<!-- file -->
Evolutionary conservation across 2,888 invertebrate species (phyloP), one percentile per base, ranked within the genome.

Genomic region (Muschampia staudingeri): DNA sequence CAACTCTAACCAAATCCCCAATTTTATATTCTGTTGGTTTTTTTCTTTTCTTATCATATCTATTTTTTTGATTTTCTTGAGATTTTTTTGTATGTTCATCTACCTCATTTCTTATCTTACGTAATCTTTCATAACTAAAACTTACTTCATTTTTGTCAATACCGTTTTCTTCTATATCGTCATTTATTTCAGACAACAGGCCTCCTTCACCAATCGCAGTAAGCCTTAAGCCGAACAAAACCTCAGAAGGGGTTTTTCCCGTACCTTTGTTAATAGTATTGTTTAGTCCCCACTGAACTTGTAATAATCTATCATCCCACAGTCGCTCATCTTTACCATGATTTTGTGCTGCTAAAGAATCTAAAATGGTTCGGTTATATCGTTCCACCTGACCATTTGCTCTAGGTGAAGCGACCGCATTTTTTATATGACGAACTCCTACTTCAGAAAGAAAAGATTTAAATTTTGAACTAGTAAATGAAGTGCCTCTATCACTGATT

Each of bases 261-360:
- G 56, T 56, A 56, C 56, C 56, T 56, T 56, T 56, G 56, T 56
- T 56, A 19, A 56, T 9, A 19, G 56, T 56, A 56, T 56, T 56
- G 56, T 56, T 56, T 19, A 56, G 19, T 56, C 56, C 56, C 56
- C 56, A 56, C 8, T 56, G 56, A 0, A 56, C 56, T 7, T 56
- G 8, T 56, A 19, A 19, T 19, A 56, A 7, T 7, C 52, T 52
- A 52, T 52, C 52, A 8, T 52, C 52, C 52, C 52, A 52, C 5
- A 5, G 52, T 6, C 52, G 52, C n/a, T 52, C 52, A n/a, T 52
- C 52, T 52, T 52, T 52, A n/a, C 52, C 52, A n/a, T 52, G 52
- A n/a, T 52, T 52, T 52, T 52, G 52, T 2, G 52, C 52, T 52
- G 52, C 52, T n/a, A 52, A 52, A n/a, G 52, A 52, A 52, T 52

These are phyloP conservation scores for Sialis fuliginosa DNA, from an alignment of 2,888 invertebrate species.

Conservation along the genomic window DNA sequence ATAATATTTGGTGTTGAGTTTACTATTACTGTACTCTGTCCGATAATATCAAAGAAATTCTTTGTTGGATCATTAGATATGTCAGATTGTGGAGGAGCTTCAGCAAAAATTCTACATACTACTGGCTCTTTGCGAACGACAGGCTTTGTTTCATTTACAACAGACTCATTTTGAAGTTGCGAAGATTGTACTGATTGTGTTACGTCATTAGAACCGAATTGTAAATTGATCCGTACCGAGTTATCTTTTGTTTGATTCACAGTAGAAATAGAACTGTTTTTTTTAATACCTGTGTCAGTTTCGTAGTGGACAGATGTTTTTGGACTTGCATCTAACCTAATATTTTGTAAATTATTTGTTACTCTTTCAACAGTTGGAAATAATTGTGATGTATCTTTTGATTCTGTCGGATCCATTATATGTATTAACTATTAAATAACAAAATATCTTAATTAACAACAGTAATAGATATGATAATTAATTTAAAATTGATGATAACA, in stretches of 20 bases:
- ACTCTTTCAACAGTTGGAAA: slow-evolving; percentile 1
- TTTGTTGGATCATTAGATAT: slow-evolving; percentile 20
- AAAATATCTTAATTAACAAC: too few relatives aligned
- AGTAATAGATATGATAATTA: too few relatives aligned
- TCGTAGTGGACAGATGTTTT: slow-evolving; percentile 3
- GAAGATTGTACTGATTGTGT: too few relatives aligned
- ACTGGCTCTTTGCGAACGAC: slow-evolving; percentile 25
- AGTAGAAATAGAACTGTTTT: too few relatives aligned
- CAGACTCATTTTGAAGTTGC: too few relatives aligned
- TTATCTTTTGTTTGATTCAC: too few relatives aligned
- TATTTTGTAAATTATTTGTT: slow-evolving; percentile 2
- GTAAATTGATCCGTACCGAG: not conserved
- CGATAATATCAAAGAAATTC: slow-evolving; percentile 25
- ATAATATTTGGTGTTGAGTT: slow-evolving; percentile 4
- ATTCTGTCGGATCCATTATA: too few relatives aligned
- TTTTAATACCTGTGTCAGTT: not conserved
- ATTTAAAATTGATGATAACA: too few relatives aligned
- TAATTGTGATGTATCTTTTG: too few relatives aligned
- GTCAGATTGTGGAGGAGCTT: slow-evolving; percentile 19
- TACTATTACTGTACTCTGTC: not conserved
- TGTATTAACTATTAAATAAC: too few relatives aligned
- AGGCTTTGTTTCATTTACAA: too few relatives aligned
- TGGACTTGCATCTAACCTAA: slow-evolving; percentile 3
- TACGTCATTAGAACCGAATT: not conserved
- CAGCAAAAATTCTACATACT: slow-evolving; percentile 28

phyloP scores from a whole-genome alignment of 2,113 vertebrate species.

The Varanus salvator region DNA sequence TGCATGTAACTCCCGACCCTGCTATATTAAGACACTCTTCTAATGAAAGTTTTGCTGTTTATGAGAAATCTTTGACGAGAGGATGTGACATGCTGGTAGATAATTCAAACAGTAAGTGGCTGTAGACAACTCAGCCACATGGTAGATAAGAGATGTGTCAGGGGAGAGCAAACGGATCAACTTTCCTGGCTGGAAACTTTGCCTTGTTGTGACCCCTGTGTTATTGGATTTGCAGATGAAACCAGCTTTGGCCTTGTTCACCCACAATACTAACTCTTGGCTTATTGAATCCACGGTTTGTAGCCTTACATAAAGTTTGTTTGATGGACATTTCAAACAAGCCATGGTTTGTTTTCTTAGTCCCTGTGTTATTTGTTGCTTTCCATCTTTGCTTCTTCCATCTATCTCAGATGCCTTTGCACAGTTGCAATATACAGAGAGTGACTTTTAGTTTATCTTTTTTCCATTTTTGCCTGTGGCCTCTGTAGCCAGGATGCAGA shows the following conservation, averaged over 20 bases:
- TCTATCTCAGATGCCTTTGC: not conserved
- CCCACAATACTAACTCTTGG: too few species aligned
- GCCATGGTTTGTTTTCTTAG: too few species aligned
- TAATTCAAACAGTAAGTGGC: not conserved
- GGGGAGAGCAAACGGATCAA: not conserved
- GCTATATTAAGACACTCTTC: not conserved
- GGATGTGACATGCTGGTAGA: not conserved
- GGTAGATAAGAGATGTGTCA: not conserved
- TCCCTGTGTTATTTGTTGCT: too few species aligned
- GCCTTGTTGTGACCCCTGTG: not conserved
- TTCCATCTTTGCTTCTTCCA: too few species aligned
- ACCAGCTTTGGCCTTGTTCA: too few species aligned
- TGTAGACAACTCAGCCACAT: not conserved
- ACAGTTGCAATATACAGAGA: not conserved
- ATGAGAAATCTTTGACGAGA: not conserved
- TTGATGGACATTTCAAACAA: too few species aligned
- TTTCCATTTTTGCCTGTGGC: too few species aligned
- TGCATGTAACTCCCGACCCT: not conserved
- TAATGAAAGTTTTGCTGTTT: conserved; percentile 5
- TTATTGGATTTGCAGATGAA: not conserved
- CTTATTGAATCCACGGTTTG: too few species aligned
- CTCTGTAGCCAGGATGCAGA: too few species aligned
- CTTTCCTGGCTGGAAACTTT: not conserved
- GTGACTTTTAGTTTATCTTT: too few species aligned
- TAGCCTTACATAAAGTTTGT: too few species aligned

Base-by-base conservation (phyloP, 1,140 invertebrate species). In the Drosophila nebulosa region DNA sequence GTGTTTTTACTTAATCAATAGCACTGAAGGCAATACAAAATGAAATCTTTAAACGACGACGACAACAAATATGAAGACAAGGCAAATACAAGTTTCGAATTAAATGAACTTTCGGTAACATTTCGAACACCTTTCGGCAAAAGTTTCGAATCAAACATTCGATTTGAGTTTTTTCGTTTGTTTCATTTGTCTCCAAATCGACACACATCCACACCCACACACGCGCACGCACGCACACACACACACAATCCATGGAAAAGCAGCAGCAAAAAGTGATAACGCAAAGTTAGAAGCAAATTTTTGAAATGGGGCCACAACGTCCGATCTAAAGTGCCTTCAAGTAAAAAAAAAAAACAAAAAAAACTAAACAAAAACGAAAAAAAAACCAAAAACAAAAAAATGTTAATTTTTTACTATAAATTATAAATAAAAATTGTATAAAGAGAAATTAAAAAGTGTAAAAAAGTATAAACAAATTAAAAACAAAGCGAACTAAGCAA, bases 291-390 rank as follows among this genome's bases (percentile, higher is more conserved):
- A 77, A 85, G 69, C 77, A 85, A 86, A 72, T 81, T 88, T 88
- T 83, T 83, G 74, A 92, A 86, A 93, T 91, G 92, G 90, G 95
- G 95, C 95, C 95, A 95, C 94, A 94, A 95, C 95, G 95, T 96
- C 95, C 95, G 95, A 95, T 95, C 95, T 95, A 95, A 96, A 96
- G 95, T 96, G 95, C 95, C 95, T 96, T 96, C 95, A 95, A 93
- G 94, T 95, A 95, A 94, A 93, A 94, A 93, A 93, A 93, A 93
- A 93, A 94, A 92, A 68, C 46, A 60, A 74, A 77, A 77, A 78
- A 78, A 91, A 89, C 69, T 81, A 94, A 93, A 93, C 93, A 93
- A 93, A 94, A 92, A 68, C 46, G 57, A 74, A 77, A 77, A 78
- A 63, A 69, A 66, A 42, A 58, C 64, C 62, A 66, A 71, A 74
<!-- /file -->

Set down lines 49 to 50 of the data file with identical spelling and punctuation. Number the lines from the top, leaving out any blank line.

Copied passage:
- GGATGTGACATGCTGGTAGA: not conserved
- GGTAGATAAGAGATGTGTCA: not conserved